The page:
For Our Freedom Amendment
When it comes to “dark money,” the main issue revolves around disclosure of the money’s true sources. At present, Supreme Court precedent allows state and federal legislatures to enact disclosure requirements that may address some of the concerns related to dark money. However, there is a concerted effort to narrow, and eventually undo, that precedent. Just last year, the Supreme Court decided a case (Americans for Prosperity Foundation v. Bonta) that will make it harder for legislatures to require disclosure. Although that case was not directly about campaign finance, the legal principles at issue — including First Amendment questions about the appropriate “level of scrutiny” for disclosure requirements — are the same.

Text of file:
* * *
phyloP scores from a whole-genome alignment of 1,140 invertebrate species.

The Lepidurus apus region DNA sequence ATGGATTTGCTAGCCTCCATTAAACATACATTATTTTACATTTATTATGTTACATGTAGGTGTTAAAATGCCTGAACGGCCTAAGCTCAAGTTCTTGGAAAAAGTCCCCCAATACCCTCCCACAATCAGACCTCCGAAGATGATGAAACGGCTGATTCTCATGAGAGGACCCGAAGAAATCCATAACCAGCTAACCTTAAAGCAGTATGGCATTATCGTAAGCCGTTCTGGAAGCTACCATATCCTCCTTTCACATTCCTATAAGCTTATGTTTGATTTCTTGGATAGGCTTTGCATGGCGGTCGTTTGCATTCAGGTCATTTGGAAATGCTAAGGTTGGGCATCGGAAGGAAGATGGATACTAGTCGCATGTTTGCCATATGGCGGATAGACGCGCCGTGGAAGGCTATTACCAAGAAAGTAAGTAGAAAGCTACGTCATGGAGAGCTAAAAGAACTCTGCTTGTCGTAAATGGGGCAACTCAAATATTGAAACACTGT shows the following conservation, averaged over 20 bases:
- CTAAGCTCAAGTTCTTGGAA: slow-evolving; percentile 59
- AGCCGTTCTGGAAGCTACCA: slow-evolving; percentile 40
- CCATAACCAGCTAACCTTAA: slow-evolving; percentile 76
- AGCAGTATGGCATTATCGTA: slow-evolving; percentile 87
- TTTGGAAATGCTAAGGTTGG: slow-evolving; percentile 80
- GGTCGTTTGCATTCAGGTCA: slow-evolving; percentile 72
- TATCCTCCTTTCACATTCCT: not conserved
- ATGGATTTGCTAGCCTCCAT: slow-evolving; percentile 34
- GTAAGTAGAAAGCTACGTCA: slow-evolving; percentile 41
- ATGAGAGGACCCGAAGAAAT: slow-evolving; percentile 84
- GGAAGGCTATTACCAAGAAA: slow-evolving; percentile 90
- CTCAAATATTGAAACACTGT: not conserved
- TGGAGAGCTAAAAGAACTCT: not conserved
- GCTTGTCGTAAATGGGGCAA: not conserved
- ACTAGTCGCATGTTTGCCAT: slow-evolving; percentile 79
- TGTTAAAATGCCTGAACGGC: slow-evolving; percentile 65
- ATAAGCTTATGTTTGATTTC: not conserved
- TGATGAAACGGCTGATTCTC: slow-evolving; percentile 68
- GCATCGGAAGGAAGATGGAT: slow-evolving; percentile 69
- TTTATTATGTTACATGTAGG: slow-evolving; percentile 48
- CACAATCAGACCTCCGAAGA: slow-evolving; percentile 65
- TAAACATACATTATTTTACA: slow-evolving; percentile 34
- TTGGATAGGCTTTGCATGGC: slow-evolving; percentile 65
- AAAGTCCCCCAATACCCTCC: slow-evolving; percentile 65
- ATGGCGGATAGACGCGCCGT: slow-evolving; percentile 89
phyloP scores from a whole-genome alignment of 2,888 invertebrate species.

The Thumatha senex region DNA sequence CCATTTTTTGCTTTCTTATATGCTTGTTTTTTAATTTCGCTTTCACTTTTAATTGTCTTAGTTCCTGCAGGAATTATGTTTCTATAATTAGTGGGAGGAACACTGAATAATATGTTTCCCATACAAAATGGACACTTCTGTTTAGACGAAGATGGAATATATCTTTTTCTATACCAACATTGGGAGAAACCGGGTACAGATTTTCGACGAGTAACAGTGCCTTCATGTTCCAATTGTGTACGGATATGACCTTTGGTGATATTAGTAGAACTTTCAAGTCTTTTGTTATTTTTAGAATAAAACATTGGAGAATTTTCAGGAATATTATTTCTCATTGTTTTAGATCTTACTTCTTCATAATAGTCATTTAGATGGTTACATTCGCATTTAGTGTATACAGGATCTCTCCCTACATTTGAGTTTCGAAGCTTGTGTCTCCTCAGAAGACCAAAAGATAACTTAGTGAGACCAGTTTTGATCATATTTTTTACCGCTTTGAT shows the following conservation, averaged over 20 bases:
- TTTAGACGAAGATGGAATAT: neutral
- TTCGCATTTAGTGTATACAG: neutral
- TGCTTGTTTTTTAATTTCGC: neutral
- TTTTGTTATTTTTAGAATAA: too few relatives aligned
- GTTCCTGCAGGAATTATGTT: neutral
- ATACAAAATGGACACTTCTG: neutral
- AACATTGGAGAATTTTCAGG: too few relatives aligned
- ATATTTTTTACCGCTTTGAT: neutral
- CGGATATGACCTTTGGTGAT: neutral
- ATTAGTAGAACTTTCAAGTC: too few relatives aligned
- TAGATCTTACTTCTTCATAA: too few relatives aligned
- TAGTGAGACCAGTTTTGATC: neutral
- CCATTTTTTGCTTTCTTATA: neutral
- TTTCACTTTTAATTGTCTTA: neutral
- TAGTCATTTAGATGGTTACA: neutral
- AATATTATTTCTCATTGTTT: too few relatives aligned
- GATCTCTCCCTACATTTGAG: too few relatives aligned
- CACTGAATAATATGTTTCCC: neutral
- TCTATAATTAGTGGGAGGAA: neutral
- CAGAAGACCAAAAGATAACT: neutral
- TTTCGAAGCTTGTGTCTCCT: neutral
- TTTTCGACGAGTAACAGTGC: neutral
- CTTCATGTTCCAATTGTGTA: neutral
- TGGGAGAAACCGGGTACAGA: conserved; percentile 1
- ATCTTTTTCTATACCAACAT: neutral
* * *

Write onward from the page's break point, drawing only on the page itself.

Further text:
The For Our Freedom Amendment makes it clear that reasonable campaign finance regulations — including disclosure requirements — are constitutional. Although the text of the proposed amendment does not specifically mention “disclosure,” such requirements are encompassed by the broader notion of “regulating.” (Section 2 provides: “Nothing in this Constitution shall be construed to forbid . . . reasonabl[e] regulati[on] [of] contributions and spending in campaigns, elections, or ballot measures.”). The amendment also identifies four compelling sovereign interests that could be used to justify disclosure requirements and other campaign finance regulations. These “compelling sovereign interests” are broader in scope than the types of “important governmental interests” that have so far been recognized by the Supreme Court to justify campaign finance regulations.